N2 - Background: Minimal enteral nutrition (MEN) may induce a diet-dependent stimulation of gut adaptation following intestinal resection. Bovine colostrum is rich in growth factors, and we hypothesized that MEN with colostrum would stimulate intestinal adaptation, compared with formula, and would be well tolerated in patients with short bowel syndrome. Methods: In experiment 1, 3-day-old piglets with 50% distal small intestinal resection were fed parenteral nutrition (PN, n = 10) or PN plus MEN given as either colostrum (PN-COL, n = 5) or formula (PN-FORM, n = 9) for 7 days. Intestinal nutrient absorption and histomorphometry were performed. In experiment 2, tolerance and feasibility of colostrum supplementation were tested in a pilot study on 5 infants who had undergone intestinal resection, and they were compared with 5 resected infants who served as controls. Results: In experiment 1, relative wet-weight absorption and intestinal villus height were higher in PN-COL vs PN (53% vs 23% and 362 ± 13 vs 329 ± 7 µm, P <.05). Crypt depth and tissue protein synthesis were higher in PN-COL (233 ± 7 µm, 22%/d) and PN-FORM (262 ± 13 µm, 22%/d) vs PN (190 ± 4 µm, 9%/d, both P <.05). In experiment 2, enteral colostrum supplementation was well tolerated, and no infants developed clinical signs of cow’s milk allergy. Conclusion: Minimal enteral nutrition feeding with bovine colostrum and formula induced similar intestinal adaptation after resection in piglets. Colostrum was well tolerated by newly resected infants, but the clinical indication for colostrum supplementation to infants subjected to intestinal resection remains to be determined.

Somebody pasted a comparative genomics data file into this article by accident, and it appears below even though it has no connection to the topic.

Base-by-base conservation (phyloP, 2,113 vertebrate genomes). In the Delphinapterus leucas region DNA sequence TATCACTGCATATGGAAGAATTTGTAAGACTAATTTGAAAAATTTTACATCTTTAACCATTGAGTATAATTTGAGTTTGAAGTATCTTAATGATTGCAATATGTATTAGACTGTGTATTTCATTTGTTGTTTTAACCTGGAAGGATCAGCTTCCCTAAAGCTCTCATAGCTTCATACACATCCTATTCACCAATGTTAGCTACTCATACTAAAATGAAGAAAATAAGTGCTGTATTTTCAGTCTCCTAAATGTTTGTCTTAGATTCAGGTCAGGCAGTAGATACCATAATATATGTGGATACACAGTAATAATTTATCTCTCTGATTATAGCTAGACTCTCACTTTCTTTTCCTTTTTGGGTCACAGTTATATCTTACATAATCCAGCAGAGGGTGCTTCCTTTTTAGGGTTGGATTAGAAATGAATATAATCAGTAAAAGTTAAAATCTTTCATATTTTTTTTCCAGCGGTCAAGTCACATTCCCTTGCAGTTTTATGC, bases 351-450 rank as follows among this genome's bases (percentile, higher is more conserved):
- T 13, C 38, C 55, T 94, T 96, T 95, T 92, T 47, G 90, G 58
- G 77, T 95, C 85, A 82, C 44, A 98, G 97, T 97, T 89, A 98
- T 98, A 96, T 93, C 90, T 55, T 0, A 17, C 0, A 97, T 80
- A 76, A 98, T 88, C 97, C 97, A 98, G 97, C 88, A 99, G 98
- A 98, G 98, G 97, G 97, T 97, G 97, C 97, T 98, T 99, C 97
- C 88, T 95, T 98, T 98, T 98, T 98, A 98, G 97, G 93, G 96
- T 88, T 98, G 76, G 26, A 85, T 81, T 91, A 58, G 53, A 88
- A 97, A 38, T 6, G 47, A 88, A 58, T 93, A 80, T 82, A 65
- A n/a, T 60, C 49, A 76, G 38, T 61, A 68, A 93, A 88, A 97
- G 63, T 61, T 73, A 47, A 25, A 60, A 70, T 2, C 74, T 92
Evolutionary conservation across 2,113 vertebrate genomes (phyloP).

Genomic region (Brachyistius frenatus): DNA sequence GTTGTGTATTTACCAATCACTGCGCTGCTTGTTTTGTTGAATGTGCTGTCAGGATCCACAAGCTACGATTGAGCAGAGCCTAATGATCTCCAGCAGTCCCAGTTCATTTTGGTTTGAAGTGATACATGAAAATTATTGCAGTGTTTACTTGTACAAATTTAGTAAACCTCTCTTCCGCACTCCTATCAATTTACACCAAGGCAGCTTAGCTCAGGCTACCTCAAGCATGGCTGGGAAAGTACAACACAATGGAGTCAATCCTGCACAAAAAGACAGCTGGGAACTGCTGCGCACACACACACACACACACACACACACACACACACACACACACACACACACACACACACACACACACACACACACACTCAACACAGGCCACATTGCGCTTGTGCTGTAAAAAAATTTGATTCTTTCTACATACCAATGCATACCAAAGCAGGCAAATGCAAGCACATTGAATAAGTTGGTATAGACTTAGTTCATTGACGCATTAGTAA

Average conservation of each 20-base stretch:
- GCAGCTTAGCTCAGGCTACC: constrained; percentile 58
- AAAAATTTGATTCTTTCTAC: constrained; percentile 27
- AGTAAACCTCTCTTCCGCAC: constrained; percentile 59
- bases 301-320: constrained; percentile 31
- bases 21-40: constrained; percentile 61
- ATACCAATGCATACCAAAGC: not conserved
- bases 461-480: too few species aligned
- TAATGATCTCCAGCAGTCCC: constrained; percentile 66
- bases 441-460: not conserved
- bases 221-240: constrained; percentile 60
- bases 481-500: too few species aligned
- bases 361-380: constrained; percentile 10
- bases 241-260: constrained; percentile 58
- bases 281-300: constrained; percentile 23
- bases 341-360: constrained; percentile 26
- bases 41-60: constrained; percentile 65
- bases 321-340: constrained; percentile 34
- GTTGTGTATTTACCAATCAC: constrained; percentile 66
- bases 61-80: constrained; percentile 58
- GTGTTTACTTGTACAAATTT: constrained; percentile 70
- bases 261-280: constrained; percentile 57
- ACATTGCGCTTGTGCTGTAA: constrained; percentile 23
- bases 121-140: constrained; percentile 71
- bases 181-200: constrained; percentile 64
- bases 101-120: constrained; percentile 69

AB - Background: Minimal enteral nutrition (MEN) may induce a diet-dependent stimulation of gut adaptation following intestinal resection. Bovine colostrum is rich in growth factors, and we hypothesized that MEN with colostrum would stimulate intestinal adaptation, compared with formula, and would be well tolerated in patients with short bowel syndrome. Methods: In experiment 1, 3-day-old piglets with 50% distal small intestinal resection were fed parenteral nutrition (PN, n = 10) or PN plus MEN given as either colostrum (PN-COL, n = 5) or formula (PN-FORM, n = 9) for 7 days. Intestinal nutrient absorption and histomorphometry were performed. In experiment 2, tolerance and feasibility of colostrum supplementation were tested in a pilot study on 5 infants who had undergone intestinal resection, and they were compared with 5 resected infants who served as controls. Results: In experiment 1, relative wet-weight absorption and intestinal villus height were higher in PN-COL vs PN (53% vs 23% and 362 ± 13 vs 329 ± 7 µm, P <.05). Crypt depth and tissue protein synthesis were higher in PN-COL (233 ± 7 µm, 22%/d) and PN-FORM (262 ± 13 µm, 22%/d) vs PN (190 ± 4 µm, 9%/d, both P <.05). In experiment 2, enteral colostrum supplementation was well tolerated, and no infants developed clinical signs of cow’s milk allergy. Conclusion: Minimal enteral nutrition feeding with bovine colostrum and formula induced similar intestinal adaptation after resection in piglets. Colostrum was well tolerated by newly resected infants, but the clinical indication for colostrum supplementation to infants subjected to intestinal resection remains to be determined.

KW - enteral nutrition

KW - gastroenterology

KW - growth factors

KW - life cycle

KW - neonates

KW - nutrition assessment

KW - parenteral nutrition

KW - surgery

U2 - 10.1177/0148607117690527

DO - 10.1177/0148607117690527

M3 - Letter

C2 - 28786308

VL - 42

SP - 446

EP - 454

JO - Journal of Parenteral and Enteral Nutrition

JF - Journal of Parenteral and Enteral Nutrition

SN - 0148-6071

IS - 2

ER -